Out of the Box (Off the Wall?) solutions for India’s political mess
Here are two ideas for breaking the current deadlock in India’s politics – make Sonia Gandhi the Prime Minister, and change the Opposition.
The first idea is mine and is unlikely to happen because it would be too much of a gamble for the Gandhi family, though my argument throws up some dynastic issues.
The second idea came from a frustrated foreign stockbroker and banker based in Mumbai, who wants an early general election, even though he knows it will probably lead to an even more directionless coalition government, because it would (probably) get rid of the debilitating Bharatiya Janata Party as the main opposition in parliament.
It is a measure of the plight facing India, its politics, and its badly led economy, that there is no credible and likely Congress Party candidate to be the next prime minister – hence my idea of Sonia – and that getting rid of the BJP in opposition is maybe the best thing that could happen politically.
Congress has a real leadership crisis, despite the fact that many commentators still believe that 42-year old Rahul Gandhi, heir to head both his family dynasty and the Congress Party, will emerge as a realistic prime ministerial candidate by the general election due in 2014.
Rahul however seems to have no intention of moving sufficiently into mainstream politics and the government job to warrant such a belief – and, indeed, currently has such a downbeat demeanour that it is hard to see him leading anything. He indicated in July that he was ready to play a larger role, but he has been notable since then mostly for his absence from day-to-day politics.
What he is prepared to do might become clearer later this month when long-awaited ministerial and party leadership appointments are expected. But he certainly is not at this time a realistic prime ministerial candidate – and there are no other obvious names, assuming Manmohan Singh, who is 80 later this month, retires in 2014.
Maybe Congress does not need a new leader. Since it expects to lose the 2014 election, it is probably logical for it not to name a prime ministerial candidate, but to go into the election campaign led by Sonia Gandhi, who is 65, and Rahul and current ministers. Then it can decide what to do about its leadership when a coalition government is being formed and it sees who potential partners would prefer to work with as party leader. The family could also decide, after seeing how well Rahul did in the election campaign, whether to bring Priyanka, Rahul’s more personable sister, into active politics as a potential leader.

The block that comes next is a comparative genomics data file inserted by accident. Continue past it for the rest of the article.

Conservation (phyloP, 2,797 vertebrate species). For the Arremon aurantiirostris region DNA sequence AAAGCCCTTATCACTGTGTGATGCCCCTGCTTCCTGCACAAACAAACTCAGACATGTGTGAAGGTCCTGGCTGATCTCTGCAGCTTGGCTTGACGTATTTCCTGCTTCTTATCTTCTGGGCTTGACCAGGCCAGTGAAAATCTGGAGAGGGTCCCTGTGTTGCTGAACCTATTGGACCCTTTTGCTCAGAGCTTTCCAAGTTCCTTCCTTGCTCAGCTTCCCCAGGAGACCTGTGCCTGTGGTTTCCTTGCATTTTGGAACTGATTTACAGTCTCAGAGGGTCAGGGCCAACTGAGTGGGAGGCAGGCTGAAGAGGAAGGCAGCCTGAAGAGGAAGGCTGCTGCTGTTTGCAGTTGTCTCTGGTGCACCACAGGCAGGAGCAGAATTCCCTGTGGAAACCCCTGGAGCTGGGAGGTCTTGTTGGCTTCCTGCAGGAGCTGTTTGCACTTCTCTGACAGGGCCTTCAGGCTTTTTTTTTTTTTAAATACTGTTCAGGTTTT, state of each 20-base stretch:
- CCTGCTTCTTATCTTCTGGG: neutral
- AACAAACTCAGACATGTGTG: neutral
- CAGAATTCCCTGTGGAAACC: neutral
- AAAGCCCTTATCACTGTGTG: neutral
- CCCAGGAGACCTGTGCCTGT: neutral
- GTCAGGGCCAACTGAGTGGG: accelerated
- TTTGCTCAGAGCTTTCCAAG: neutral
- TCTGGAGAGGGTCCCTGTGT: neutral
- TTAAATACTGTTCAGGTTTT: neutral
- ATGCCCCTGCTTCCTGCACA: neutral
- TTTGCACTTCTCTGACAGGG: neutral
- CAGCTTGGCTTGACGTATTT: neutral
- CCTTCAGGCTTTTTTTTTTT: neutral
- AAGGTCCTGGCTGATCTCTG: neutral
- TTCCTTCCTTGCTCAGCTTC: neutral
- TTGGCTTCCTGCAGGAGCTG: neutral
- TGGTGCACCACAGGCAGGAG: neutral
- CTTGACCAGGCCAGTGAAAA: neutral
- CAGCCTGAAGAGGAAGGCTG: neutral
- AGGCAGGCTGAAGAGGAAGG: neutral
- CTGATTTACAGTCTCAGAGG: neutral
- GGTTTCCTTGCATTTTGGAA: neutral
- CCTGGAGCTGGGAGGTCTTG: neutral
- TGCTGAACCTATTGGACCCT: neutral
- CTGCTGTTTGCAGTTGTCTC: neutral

It would be much braver however to announce – maybe in the middle of next year if not before – that Manmohan Singh is retiring immediately and that Sonia is becoming Prime Minister, as is her right as the president of the party and a member of parliament. When she declined the job in 2004, she arguably did not have the experience to take it on, but she has now gained that experience and would probably do a better job than Rahul, if only because she is in total command of the party and no longer has to prove herself.
An NDTV poll broadcast last night showed that 46% of respondents thought that Congress would do best to choose Rahul to lead it into the next election, with 33% going for Manmohan Singh and 21% for Sonia.
That is an extraordinary result from the 30,000 people polled (in about a quarter of parliamentary seats across 18 big states) because Rahul has shown absolutely no aptitude for front line day-to-day national politics, rarely speaks on current issues, and has no experience of government.
I wonder whether Sonia’s low support in the poll was mainly because she is not regarded as a candidate for the job, which she turned down in 2004. It could also partly be because she has been ill. She is currently visiting the US for medical tests, one year after an operation widely believed to have been for cancer, and she did not look well when I saw her in a Delhi art gallery ten days ago. But she has shown in the past few weeks that she can perform an active party leadership role both in parliament and outside, so would the opinion poll vote for her have been bigger if people thought she was a possible candidate?
Making her prime minister would also make her answerable publicly for the policies, notably on the economy, that she currently pushes from behind the scenes but never has to defend.
It would however almost certainly be too much of a gamble with the future of the dynasty. Everything that Sonia has done in the past 15 to 20 years shows that she sees her role primarily as a bridge between her late husband Rajiv and their son Rahul. She has worked to ensure that the dynasty survives, and has not tried to become India’s top leader. To this end, she has been much more candid and determined in naming her successor than any earlier member of the dynasty. And she has virtually every other Congress leader – including Manmohan Singh – joining her chorus for Rahul to get his act together.
Given her Italian origins, that is a logical position. But my hunch is that she is probably Congress’s best chance of avoiding appalling defeat in 2014, despite the Italian issue.
If she failed, it would be a dangerous setback for the dynasty, and could encourage rumblings about Congress having a non-Gandhi leader. That of course would be a good development because near-automatic dynastic rule and family succession is not good for a democracy.
But dynasties don’t take such gambles with their futures, so it almost certainly won’t happen, and will one of those “What If……” questions for future generations – “What if Sonia had shaken off her cautious courtiers and had made herself prime minister by 2014?”